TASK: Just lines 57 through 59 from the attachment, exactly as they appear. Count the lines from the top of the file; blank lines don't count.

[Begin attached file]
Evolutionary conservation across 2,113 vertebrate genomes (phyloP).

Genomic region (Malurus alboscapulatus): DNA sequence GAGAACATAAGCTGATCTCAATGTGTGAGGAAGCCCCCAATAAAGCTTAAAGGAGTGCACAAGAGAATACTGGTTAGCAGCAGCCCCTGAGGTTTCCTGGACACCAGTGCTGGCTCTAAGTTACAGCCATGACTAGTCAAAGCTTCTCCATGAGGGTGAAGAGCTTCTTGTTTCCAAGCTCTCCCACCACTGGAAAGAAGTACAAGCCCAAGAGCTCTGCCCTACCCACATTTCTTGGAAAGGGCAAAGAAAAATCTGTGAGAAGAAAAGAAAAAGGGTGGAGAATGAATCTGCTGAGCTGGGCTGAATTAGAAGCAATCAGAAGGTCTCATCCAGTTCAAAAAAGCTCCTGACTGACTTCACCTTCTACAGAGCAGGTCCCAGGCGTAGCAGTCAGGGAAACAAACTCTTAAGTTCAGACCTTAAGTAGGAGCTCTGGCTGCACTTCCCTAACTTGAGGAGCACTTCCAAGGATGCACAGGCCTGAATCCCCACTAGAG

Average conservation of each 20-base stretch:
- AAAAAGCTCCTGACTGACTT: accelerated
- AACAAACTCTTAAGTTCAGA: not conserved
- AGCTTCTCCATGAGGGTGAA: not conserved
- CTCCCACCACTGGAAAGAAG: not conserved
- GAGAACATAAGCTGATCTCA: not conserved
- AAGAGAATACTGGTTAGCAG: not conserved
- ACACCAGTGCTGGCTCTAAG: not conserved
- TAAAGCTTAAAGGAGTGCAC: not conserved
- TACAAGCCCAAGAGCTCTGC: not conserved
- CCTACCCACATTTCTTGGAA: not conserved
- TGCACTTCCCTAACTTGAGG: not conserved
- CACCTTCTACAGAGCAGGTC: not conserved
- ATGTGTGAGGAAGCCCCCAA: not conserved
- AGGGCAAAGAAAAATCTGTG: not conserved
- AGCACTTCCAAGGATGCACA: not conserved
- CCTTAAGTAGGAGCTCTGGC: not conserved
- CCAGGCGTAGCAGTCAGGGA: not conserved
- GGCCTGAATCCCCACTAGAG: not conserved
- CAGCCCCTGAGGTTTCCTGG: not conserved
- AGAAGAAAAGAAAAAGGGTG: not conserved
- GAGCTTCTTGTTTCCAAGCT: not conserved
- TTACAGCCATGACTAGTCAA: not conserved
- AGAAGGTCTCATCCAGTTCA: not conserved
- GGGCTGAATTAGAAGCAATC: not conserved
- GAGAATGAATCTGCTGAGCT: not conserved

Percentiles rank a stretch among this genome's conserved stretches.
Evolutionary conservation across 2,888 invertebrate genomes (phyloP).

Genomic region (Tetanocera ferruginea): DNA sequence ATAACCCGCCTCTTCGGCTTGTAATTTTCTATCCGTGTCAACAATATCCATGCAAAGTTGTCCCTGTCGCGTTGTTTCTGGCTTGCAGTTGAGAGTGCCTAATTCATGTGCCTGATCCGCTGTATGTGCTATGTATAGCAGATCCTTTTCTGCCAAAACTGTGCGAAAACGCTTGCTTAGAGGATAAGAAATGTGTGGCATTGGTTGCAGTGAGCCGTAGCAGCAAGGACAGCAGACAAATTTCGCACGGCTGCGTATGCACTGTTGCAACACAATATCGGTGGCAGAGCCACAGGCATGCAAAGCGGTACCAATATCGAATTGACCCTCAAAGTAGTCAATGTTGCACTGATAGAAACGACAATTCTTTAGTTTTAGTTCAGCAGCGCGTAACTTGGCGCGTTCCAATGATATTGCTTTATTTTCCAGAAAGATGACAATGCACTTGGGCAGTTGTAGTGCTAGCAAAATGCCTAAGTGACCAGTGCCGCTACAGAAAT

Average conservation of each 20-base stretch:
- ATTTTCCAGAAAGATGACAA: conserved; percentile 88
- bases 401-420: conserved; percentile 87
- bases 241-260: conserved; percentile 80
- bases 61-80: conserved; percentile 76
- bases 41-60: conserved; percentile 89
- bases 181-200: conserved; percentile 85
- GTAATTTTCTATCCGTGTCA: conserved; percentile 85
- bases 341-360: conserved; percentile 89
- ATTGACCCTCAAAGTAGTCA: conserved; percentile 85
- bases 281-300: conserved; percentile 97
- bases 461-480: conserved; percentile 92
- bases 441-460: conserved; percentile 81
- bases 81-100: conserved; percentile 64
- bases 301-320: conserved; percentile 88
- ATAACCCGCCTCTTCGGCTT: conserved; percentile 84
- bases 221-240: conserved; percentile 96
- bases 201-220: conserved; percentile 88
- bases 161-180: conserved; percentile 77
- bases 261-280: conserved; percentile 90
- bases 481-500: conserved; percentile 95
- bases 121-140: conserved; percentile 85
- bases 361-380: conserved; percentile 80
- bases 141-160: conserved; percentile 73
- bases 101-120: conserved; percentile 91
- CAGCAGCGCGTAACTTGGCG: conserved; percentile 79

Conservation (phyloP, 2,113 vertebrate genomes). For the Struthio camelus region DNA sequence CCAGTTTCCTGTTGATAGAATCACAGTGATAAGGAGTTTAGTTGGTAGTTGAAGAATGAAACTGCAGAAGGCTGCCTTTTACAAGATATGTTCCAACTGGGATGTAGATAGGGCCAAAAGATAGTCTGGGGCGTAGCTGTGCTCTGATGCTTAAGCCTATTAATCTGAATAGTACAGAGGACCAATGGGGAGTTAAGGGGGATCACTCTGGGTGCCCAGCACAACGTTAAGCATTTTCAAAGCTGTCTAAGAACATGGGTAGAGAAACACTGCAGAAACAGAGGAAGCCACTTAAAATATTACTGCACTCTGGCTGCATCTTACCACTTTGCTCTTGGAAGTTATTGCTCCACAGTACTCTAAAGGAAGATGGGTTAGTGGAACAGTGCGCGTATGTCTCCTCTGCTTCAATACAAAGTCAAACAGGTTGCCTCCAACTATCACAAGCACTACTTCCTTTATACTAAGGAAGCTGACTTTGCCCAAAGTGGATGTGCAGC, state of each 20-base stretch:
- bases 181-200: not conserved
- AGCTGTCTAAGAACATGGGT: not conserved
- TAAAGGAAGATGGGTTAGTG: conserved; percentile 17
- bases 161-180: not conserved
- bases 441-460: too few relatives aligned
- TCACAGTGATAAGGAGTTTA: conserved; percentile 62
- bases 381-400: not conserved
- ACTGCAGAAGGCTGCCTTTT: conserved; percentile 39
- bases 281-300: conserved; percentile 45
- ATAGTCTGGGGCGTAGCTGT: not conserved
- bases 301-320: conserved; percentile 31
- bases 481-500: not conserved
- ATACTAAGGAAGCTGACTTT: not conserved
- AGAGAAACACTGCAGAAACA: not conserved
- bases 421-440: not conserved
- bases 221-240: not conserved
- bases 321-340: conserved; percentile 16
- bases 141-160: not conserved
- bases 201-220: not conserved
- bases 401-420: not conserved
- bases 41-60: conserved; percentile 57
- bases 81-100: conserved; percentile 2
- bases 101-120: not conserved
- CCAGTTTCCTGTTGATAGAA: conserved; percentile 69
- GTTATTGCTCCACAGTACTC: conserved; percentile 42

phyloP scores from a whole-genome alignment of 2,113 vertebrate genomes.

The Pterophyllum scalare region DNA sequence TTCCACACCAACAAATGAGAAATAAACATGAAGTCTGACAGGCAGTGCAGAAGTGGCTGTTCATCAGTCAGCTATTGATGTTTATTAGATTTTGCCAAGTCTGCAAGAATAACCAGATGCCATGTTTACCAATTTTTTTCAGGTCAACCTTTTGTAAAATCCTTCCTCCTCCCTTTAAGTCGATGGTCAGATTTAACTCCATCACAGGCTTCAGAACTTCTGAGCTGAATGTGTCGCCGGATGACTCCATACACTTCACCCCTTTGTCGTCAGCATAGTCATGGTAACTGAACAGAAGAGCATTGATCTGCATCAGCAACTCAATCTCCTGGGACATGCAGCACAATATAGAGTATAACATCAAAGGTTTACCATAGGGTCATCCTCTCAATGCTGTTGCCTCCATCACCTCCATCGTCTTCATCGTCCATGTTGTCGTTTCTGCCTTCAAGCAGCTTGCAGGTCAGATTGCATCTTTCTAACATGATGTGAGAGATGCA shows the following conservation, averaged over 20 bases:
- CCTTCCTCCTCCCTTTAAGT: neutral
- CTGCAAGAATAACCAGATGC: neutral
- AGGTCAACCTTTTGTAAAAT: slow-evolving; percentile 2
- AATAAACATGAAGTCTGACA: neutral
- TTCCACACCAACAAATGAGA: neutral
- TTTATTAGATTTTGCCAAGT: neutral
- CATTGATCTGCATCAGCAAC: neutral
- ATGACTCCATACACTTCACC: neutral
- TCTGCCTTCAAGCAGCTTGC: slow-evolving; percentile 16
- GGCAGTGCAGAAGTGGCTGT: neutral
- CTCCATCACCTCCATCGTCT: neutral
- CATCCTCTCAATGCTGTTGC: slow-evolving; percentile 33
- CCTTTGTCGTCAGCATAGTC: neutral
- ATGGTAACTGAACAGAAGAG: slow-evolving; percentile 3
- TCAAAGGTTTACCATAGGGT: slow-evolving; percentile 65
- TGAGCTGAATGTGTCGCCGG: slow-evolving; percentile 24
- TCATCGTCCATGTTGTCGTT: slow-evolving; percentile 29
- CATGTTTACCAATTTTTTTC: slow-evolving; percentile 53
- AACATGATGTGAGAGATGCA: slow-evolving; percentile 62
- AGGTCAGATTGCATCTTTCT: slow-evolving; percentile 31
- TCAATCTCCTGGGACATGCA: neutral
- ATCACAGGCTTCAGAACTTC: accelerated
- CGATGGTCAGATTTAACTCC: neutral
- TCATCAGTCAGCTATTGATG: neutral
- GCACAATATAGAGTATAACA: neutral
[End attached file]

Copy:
- CAGCAGCGCGTAACTTGGCG: conserved; percentile 79

Conservation (phyloP, 2,113 vertebrate genomes). For the Struthio camelus region DNA sequence CCAGTTTCCTGTTGATAGAATCACAGTGATAAGGAGTTTAGTTGGTAGTTGAAGAATGAAACTGCAGAAGGCTGCCTTTTACAAGATATGTTCCAACTGGGATGTAGATAGGGCCAAAAGATAGTCTGGGGCGTAGCTGTGCTCTGATGCTTAAGCCTATTAATCTGAATAGTACAGAGGACCAATGGGGAGTTAAGGGGGATCACTCTGGGTGCCCAGCACAACGTTAAGCATTTTCAAAGCTGTCTAAGAACATGGGTAGAGAAACACTGCAGAAACAGAGGAAGCCACTTAAAATATTACTGCACTCTGGCTGCATCTTACCACTTTGCTCTTGGAAGTTATTGCTCCACAGTACTCTAAAGGAAGATGGGTTAGTGGAACAGTGCGCGTATGTCTCCTCTGCTTCAATACAAAGTCAAACAGGTTGCCTCCAACTATCACAAGCACTACTTCCTTTATACTAAGGAAGCTGACTTTGCCCAAAGTGGATGTGCAGC, state of each 20-base stretch:
- bases 181-200: not conserved